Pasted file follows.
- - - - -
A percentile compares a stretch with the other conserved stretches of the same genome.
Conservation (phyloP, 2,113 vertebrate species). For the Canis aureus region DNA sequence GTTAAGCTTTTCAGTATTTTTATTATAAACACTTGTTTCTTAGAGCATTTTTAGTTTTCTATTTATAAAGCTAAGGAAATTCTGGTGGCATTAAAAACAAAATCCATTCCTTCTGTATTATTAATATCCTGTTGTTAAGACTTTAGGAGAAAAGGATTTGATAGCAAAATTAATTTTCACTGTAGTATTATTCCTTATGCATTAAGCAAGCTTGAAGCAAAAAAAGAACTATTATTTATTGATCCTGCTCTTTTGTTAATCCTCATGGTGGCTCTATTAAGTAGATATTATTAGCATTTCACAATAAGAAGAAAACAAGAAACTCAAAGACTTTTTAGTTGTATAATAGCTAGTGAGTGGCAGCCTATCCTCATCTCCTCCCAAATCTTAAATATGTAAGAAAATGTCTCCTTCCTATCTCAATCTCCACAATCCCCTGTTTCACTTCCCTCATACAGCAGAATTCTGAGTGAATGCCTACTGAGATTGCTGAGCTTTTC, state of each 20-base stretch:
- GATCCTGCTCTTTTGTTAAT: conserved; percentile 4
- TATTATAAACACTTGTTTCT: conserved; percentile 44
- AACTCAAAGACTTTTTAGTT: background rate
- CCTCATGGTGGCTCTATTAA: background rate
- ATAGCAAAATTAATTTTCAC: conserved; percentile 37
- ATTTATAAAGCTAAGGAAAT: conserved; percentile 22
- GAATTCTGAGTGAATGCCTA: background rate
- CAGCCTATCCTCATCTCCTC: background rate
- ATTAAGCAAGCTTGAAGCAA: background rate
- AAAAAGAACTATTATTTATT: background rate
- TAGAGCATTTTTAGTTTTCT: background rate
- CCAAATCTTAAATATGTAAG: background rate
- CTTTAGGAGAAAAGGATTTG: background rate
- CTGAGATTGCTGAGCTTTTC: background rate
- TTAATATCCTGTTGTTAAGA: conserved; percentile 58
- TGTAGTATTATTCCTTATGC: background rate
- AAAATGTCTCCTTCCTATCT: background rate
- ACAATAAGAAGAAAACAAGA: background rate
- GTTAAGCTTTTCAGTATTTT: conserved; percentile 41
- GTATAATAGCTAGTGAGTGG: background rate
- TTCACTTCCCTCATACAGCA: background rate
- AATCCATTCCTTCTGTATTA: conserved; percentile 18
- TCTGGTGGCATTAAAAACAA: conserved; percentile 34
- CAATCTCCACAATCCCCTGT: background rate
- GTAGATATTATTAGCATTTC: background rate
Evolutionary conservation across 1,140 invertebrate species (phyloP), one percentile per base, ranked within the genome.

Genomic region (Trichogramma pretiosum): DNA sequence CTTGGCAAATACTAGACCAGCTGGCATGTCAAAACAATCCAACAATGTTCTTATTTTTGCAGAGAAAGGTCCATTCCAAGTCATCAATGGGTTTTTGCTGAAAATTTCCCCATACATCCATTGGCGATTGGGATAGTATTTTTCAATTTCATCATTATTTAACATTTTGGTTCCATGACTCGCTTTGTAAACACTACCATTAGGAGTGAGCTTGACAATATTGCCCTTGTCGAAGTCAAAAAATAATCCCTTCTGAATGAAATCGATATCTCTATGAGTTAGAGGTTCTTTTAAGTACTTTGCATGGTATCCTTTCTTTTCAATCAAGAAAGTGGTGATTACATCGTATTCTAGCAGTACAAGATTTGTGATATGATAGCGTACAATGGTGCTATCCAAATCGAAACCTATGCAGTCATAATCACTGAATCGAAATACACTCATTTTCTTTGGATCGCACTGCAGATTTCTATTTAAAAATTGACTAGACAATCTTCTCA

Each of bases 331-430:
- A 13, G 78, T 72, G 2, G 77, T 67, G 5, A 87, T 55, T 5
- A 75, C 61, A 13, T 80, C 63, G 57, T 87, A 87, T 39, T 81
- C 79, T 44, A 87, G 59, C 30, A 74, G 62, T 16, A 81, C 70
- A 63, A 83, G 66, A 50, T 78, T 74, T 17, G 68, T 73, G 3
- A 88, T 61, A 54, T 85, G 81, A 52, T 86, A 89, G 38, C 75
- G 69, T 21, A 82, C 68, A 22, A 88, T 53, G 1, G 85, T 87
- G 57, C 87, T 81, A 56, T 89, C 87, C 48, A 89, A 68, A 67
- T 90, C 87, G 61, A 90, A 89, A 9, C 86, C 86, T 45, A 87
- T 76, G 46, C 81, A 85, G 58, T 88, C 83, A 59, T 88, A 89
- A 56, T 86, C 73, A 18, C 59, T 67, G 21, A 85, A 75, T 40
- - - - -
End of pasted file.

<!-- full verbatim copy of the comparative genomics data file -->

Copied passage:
A percentile compares a stretch with the other conserved stretches of the same genome.
Conservation (phyloP, 2,113 vertebrate species). For the Canis aureus region DNA sequence GTTAAGCTTTTCAGTATTTTTATTATAAACACTTGTTTCTTAGAGCATTTTTAGTTTTCTATTTATAAAGCTAAGGAAATTCTGGTGGCATTAAAAACAAAATCCATTCCTTCTGTATTATTAATATCCTGTTGTTAAGACTTTAGGAGAAAAGGATTTGATAGCAAAATTAATTTTCACTGTAGTATTATTCCTTATGCATTAAGCAAGCTTGAAGCAAAAAAAGAACTATTATTTATTGATCCTGCTCTTTTGTTAATCCTCATGGTGGCTCTATTAAGTAGATATTATTAGCATTTCACAATAAGAAGAAAACAAGAAACTCAAAGACTTTTTAGTTGTATAATAGCTAGTGAGTGGCAGCCTATCCTCATCTCCTCCCAAATCTTAAATATGTAAGAAAATGTCTCCTTCCTATCTCAATCTCCACAATCCCCTGTTTCACTTCCCTCATACAGCAGAATTCTGAGTGAATGCCTACTGAGATTGCTGAGCTTTTC, state of each 20-base stretch:
- GATCCTGCTCTTTTGTTAAT: conserved; percentile 4
- TATTATAAACACTTGTTTCT: conserved; percentile 44
- AACTCAAAGACTTTTTAGTT: background rate
- CCTCATGGTGGCTCTATTAA: background rate
- ATAGCAAAATTAATTTTCAC: conserved; percentile 37
- ATTTATAAAGCTAAGGAAAT: conserved; percentile 22
- GAATTCTGAGTGAATGCCTA: background rate
- CAGCCTATCCTCATCTCCTC: background rate
- ATTAAGCAAGCTTGAAGCAA: background rate
- AAAAAGAACTATTATTTATT: background rate
- TAGAGCATTTTTAGTTTTCT: background rate
- CCAAATCTTAAATATGTAAG: background rate
- CTTTAGGAGAAAAGGATTTG: background rate
- CTGAGATTGCTGAGCTTTTC: background rate
- TTAATATCCTGTTGTTAAGA: conserved; percentile 58
- TGTAGTATTATTCCTTATGC: background rate
- AAAATGTCTCCTTCCTATCT: background rate
- ACAATAAGAAGAAAACAAGA: background rate
- GTTAAGCTTTTCAGTATTTT: conserved; percentile 41
- GTATAATAGCTAGTGAGTGG: background rate
- TTCACTTCCCTCATACAGCA: background rate
- AATCCATTCCTTCTGTATTA: conserved; percentile 18
- TCTGGTGGCATTAAAAACAA: conserved; percentile 34
- CAATCTCCACAATCCCCTGT: background rate
- GTAGATATTATTAGCATTTC: background rate
Evolutionary conservation across 1,140 invertebrate species (phyloP), one percentile per base, ranked within the genome.

Genomic region (Trichogramma pretiosum): DNA sequence CTTGGCAAATACTAGACCAGCTGGCATGTCAAAACAATCCAACAATGTTCTTATTTTTGCAGAGAAAGGTCCATTCCAAGTCATCAATGGGTTTTTGCTGAAAATTTCCCCATACATCCATTGGCGATTGGGATAGTATTTTTCAATTTCATCATTATTTAACATTTTGGTTCCATGACTCGCTTTGTAAACACTACCATTAGGAGTGAGCTTGACAATATTGCCCTTGTCGAAGTCAAAAAATAATCCCTTCTGAATGAAATCGATATCTCTATGAGTTAGAGGTTCTTTTAAGTACTTTGCATGGTATCCTTTCTTTTCAATCAAGAAAGTGGTGATTACATCGTATTCTAGCAGTACAAGATTTGTGATATGATAGCGTACAATGGTGCTATCCAAATCGAAACCTATGCAGTCATAATCACTGAATCGAAATACACTCATTTTCTTTGGATCGCACTGCAGATTTCTATTTAAAAATTGACTAGACAATCTTCTCA

Each of bases 331-430:
- A 13, G 78, T 72, G 2, G 77, T 67, G 5, A 87, T 55, T 5
- A 75, C 61, A 13, T 80, C 63, G 57, T 87, A 87, T 39, T 81
- C 79, T 44, A 87, G 59, C 30, A 74, G 62, T 16, A 81, C 70
- A 63, A 83, G 66, A 50, T 78, T 74, T 17, G 68, T 73, G 3
- A 88, T 61, A 54, T 85, G 81, A 52, T 86, A 89, G 38, C 75
- G 69, T 21, A 82, C 68, A 22, A 88, T 53, G 1, G 85, T 87
- G 57, C 87, T 81, A 56, T 89, C 87, C 48, A 89, A 68, A 67
- T 90, C 87, G 61, A 90, A 89, A 9, C 86, C 86, T 45, A 87
- T 76, G 46, C 81, A 85, G 58, T 88, C 83, A 59, T 88, A 89
- A 56, T 86, C 73, A 18, C 59, T 67, G 21, A 85, A 75, T 40